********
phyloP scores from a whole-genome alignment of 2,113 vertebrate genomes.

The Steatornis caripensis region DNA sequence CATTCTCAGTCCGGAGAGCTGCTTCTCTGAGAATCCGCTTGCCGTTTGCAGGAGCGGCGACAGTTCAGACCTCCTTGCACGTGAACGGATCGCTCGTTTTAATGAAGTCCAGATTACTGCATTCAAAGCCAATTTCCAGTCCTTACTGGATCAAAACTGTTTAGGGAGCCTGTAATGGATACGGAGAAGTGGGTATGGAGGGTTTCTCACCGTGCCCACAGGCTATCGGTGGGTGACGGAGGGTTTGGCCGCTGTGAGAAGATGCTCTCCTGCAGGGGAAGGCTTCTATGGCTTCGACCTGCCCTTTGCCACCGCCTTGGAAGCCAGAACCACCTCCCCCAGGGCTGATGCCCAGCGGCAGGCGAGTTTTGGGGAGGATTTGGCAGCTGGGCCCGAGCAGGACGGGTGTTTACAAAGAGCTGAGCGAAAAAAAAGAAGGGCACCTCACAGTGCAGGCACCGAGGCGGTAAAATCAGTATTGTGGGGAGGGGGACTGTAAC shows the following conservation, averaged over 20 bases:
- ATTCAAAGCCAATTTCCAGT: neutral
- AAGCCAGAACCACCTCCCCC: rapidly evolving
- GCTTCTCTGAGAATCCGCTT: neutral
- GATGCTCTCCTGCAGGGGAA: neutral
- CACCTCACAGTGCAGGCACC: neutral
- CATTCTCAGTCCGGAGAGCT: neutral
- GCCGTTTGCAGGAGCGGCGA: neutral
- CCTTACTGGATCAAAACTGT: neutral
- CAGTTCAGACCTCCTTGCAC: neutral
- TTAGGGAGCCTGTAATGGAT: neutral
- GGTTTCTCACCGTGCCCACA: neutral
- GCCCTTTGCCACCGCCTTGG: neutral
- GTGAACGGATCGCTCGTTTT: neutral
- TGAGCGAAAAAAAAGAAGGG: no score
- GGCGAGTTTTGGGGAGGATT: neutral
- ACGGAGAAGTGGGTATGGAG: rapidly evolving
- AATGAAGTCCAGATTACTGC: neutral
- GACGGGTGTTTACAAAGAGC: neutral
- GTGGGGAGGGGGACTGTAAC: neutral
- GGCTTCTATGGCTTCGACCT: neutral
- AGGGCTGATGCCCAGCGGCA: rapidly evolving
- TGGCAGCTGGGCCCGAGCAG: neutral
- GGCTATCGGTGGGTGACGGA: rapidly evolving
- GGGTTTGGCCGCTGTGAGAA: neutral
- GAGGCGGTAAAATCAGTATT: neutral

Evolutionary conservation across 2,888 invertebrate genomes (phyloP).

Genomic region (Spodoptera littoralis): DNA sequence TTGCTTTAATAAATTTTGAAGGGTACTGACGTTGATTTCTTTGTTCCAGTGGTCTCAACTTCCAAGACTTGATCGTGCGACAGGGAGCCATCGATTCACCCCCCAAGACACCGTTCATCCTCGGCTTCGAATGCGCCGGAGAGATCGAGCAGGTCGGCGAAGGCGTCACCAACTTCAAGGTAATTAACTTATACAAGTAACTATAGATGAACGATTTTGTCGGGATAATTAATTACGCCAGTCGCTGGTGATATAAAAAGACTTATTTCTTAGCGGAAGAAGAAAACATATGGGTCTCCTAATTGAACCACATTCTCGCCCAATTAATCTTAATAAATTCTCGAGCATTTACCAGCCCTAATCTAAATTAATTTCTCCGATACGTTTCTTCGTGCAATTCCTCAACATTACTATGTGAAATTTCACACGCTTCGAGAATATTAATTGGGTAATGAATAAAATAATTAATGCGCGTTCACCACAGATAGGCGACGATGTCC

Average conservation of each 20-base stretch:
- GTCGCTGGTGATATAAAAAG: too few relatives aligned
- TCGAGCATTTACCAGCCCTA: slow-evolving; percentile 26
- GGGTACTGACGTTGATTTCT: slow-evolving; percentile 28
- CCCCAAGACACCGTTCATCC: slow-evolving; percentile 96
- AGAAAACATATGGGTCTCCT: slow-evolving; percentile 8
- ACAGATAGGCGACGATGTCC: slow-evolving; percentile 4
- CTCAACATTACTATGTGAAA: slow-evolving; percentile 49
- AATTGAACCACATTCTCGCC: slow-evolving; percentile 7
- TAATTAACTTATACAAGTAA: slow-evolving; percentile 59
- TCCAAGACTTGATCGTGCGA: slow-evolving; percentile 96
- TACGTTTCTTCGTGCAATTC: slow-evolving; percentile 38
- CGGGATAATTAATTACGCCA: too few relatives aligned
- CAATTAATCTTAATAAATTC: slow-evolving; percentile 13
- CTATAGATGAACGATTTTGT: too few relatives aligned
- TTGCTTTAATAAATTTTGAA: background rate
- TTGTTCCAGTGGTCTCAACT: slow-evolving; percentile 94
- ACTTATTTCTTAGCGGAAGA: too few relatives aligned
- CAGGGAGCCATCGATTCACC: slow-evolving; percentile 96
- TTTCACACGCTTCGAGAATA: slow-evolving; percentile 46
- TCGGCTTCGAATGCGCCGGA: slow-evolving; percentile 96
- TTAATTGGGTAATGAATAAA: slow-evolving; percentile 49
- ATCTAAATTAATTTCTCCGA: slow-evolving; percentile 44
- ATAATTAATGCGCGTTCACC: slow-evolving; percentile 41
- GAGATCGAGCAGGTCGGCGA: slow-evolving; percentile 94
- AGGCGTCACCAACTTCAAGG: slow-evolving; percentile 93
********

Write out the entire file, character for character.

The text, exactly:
phyloP scores from a whole-genome alignment of 2,113 vertebrate genomes.

The Steatornis caripensis region DNA sequence CATTCTCAGTCCGGAGAGCTGCTTCTCTGAGAATCCGCTTGCCGTTTGCAGGAGCGGCGACAGTTCAGACCTCCTTGCACGTGAACGGATCGCTCGTTTTAATGAAGTCCAGATTACTGCATTCAAAGCCAATTTCCAGTCCTTACTGGATCAAAACTGTTTAGGGAGCCTGTAATGGATACGGAGAAGTGGGTATGGAGGGTTTCTCACCGTGCCCACAGGCTATCGGTGGGTGACGGAGGGTTTGGCCGCTGTGAGAAGATGCTCTCCTGCAGGGGAAGGCTTCTATGGCTTCGACCTGCCCTTTGCCACCGCCTTGGAAGCCAGAACCACCTCCCCCAGGGCTGATGCCCAGCGGCAGGCGAGTTTTGGGGAGGATTTGGCAGCTGGGCCCGAGCAGGACGGGTGTTTACAAAGAGCTGAGCGAAAAAAAAGAAGGGCACCTCACAGTGCAGGCACCGAGGCGGTAAAATCAGTATTGTGGGGAGGGGGACTGTAAC shows the following conservation, averaged over 20 bases:
- ATTCAAAGCCAATTTCCAGT: neutral
- AAGCCAGAACCACCTCCCCC: rapidly evolving
- GCTTCTCTGAGAATCCGCTT: neutral
- GATGCTCTCCTGCAGGGGAA: neutral
- CACCTCACAGTGCAGGCACC: neutral
- CATTCTCAGTCCGGAGAGCT: neutral
- GCCGTTTGCAGGAGCGGCGA: neutral
- CCTTACTGGATCAAAACTGT: neutral
- CAGTTCAGACCTCCTTGCAC: neutral
- TTAGGGAGCCTGTAATGGAT: neutral
- GGTTTCTCACCGTGCCCACA: neutral
- GCCCTTTGCCACCGCCTTGG: neutral
- GTGAACGGATCGCTCGTTTT: neutral
- TGAGCGAAAAAAAAGAAGGG: no score
- GGCGAGTTTTGGGGAGGATT: neutral
- ACGGAGAAGTGGGTATGGAG: rapidly evolving
- AATGAAGTCCAGATTACTGC: neutral
- GACGGGTGTTTACAAAGAGC: neutral
- GTGGGGAGGGGGACTGTAAC: neutral
- GGCTTCTATGGCTTCGACCT: neutral
- AGGGCTGATGCCCAGCGGCA: rapidly evolving
- TGGCAGCTGGGCCCGAGCAG: neutral
- GGCTATCGGTGGGTGACGGA: rapidly evolving
- GGGTTTGGCCGCTGTGAGAA: neutral
- GAGGCGGTAAAATCAGTATT: neutral

Evolutionary conservation across 2,888 invertebrate genomes (phyloP).

Genomic region (Spodoptera littoralis): DNA sequence TTGCTTTAATAAATTTTGAAGGGTACTGACGTTGATTTCTTTGTTCCAGTGGTCTCAACTTCCAAGACTTGATCGTGCGACAGGGAGCCATCGATTCACCCCCCAAGACACCGTTCATCCTCGGCTTCGAATGCGCCGGAGAGATCGAGCAGGTCGGCGAAGGCGTCACCAACTTCAAGGTAATTAACTTATACAAGTAACTATAGATGAACGATTTTGTCGGGATAATTAATTACGCCAGTCGCTGGTGATATAAAAAGACTTATTTCTTAGCGGAAGAAGAAAACATATGGGTCTCCTAATTGAACCACATTCTCGCCCAATTAATCTTAATAAATTCTCGAGCATTTACCAGCCCTAATCTAAATTAATTTCTCCGATACGTTTCTTCGTGCAATTCCTCAACATTACTATGTGAAATTTCACACGCTTCGAGAATATTAATTGGGTAATGAATAAAATAATTAATGCGCGTTCACCACAGATAGGCGACGATGTCC

Average conservation of each 20-base stretch:
- GTCGCTGGTGATATAAAAAG: too few relatives aligned
- TCGAGCATTTACCAGCCCTA: slow-evolving; percentile 26
- GGGTACTGACGTTGATTTCT: slow-evolving; percentile 28
- CCCCAAGACACCGTTCATCC: slow-evolving; percentile 96
- AGAAAACATATGGGTCTCCT: slow-evolving; percentile 8
- ACAGATAGGCGACGATGTCC: slow-evolving; percentile 4
- CTCAACATTACTATGTGAAA: slow-evolving; percentile 49
- AATTGAACCACATTCTCGCC: slow-evolving; percentile 7
- TAATTAACTTATACAAGTAA: slow-evolving; percentile 59
- TCCAAGACTTGATCGTGCGA: slow-evolving; percentile 96
- TACGTTTCTTCGTGCAATTC: slow-evolving; percentile 38
- CGGGATAATTAATTACGCCA: too few relatives aligned
- CAATTAATCTTAATAAATTC: slow-evolving; percentile 13
- CTATAGATGAACGATTTTGT: too few relatives aligned
- TTGCTTTAATAAATTTTGAA: background rate
- TTGTTCCAGTGGTCTCAACT: slow-evolving; percentile 94
- ACTTATTTCTTAGCGGAAGA: too few relatives aligned
- CAGGGAGCCATCGATTCACC: slow-evolving; percentile 96
- TTTCACACGCTTCGAGAATA: slow-evolving; percentile 46
- TCGGCTTCGAATGCGCCGGA: slow-evolving; percentile 96
- TTAATTGGGTAATGAATAAA: slow-evolving; percentile 49
- ATCTAAATTAATTTCTCCGA: slow-evolving; percentile 44
- ATAATTAATGCGCGTTCACC: slow-evolving; percentile 41
- GAGATCGAGCAGGTCGGCGA: slow-evolving; percentile 94
- AGGCGTCACCAACTTCAAGG: slow-evolving; percentile 93